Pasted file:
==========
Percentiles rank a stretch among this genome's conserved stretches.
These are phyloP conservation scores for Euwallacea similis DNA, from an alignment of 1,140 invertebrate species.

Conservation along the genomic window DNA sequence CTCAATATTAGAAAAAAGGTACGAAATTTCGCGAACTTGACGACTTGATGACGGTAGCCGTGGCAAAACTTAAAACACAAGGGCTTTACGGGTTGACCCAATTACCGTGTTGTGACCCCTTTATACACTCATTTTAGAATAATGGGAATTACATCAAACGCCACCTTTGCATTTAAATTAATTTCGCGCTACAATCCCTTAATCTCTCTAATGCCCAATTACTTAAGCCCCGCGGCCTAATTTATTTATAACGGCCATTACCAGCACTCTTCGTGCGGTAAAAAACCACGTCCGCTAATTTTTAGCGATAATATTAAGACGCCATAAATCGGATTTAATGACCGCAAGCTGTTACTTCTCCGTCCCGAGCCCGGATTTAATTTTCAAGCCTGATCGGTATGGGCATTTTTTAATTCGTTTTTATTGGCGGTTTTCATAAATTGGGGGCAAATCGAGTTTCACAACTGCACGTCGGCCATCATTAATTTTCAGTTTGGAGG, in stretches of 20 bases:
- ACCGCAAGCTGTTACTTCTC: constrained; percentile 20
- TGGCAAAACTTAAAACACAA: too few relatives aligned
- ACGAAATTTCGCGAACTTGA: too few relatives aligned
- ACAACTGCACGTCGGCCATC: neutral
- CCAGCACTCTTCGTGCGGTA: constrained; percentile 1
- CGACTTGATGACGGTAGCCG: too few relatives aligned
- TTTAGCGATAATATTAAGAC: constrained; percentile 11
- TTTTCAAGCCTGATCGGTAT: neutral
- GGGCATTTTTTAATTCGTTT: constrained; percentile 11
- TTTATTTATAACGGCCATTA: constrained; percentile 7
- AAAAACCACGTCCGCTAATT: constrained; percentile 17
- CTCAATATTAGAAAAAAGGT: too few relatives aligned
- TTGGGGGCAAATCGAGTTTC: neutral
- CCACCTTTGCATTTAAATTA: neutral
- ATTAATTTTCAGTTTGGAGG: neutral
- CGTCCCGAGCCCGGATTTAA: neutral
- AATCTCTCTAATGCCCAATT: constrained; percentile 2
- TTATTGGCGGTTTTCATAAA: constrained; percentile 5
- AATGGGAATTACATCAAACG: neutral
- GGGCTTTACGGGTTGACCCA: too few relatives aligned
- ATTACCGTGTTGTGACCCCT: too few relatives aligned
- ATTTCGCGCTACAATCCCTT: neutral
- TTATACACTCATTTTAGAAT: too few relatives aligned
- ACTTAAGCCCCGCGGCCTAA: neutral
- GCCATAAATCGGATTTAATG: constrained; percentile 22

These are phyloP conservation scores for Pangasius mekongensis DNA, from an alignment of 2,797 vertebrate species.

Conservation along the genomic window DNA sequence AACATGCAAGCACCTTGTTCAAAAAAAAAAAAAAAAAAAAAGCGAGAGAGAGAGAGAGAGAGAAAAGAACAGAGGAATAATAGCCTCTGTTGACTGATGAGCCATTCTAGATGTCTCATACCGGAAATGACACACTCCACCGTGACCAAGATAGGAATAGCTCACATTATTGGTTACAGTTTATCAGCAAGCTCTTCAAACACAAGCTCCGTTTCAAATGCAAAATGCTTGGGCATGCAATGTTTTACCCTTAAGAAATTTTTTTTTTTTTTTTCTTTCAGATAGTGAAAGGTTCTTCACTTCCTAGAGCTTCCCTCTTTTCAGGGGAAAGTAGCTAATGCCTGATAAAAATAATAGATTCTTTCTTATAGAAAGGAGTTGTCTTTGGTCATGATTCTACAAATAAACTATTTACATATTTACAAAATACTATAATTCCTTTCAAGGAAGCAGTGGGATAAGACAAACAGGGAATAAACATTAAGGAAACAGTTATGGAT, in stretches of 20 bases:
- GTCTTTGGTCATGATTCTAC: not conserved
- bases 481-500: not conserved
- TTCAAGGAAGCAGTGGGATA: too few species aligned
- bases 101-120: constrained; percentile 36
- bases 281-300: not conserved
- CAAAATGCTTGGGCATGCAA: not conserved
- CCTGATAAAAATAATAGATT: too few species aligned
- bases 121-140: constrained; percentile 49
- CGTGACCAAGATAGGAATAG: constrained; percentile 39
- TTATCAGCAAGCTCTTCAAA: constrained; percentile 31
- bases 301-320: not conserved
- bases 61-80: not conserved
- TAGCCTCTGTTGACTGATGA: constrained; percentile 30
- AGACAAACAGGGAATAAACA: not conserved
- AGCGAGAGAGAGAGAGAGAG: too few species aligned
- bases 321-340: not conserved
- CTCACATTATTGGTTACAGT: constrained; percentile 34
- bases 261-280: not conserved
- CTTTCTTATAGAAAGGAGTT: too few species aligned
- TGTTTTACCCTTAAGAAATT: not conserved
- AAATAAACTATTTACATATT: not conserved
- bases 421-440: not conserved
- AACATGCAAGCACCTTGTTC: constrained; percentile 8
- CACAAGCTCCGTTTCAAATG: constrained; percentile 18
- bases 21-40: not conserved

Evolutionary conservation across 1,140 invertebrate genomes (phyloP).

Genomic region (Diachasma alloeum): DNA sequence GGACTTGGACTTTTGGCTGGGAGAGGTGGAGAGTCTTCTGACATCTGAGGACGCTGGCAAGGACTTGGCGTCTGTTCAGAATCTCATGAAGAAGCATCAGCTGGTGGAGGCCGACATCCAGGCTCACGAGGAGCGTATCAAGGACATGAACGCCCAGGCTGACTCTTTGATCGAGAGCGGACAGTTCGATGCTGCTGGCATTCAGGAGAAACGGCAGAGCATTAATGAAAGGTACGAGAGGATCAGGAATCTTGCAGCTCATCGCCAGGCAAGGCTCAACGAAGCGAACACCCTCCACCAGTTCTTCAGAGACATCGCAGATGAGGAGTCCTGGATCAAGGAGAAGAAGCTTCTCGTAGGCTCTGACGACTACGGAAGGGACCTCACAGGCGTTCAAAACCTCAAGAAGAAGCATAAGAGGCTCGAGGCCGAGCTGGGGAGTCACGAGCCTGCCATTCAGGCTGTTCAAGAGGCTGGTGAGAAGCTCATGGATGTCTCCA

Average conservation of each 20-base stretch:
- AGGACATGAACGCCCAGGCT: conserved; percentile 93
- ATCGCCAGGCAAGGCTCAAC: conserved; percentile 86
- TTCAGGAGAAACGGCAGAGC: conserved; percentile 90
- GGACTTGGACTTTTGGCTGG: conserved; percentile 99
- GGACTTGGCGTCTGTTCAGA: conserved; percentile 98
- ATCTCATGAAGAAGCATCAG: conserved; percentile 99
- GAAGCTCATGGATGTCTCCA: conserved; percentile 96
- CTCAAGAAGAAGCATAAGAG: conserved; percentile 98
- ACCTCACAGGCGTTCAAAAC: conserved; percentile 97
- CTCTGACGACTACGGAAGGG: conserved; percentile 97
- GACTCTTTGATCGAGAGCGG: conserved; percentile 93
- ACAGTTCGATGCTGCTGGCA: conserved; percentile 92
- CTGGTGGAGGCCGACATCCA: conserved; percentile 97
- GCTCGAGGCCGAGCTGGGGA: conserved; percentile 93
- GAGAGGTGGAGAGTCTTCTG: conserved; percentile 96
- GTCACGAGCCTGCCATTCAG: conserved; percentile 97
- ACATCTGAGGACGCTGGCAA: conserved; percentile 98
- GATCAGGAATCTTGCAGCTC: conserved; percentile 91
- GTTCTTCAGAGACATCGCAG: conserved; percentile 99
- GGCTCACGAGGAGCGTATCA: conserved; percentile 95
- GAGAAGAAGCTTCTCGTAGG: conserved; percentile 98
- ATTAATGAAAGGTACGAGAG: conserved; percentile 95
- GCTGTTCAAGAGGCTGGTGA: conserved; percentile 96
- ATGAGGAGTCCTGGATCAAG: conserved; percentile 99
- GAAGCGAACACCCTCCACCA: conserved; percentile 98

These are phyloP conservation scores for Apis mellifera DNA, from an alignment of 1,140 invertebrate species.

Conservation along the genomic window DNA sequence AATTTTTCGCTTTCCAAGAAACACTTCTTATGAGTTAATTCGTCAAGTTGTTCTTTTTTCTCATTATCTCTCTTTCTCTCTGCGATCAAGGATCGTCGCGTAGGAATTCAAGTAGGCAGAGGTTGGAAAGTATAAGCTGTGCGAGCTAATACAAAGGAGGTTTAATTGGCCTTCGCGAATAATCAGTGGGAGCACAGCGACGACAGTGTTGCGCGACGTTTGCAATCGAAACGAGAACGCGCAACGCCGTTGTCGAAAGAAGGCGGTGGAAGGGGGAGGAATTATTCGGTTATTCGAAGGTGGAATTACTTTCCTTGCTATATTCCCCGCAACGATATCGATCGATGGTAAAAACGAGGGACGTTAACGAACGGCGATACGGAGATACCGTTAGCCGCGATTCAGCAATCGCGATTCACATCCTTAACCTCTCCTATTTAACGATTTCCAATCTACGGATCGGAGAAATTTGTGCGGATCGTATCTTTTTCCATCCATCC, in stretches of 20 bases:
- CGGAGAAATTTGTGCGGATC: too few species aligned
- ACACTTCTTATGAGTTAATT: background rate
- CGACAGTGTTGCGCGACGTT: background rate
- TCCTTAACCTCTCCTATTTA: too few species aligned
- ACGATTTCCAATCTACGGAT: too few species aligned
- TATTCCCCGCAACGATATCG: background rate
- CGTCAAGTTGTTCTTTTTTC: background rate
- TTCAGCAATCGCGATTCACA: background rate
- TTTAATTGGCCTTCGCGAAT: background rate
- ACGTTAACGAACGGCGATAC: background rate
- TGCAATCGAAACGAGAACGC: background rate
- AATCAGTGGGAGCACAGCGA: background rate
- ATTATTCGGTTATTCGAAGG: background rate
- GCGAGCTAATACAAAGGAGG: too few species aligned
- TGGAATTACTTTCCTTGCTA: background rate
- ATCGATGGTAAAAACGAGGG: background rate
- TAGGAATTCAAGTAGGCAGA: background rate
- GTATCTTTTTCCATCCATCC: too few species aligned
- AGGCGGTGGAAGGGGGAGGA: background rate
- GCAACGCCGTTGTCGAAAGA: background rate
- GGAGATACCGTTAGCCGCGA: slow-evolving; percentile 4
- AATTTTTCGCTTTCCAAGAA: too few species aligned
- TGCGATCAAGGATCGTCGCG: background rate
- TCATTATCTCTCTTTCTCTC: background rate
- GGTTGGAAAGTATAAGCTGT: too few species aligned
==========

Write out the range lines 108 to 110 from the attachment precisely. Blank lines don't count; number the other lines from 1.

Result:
- TGCGATCAAGGATCGTCGCG: background rate
- TCATTATCTCTCTTTCTCTC: background rate
- GGTTGGAAAGTATAAGCTGT: too few species aligned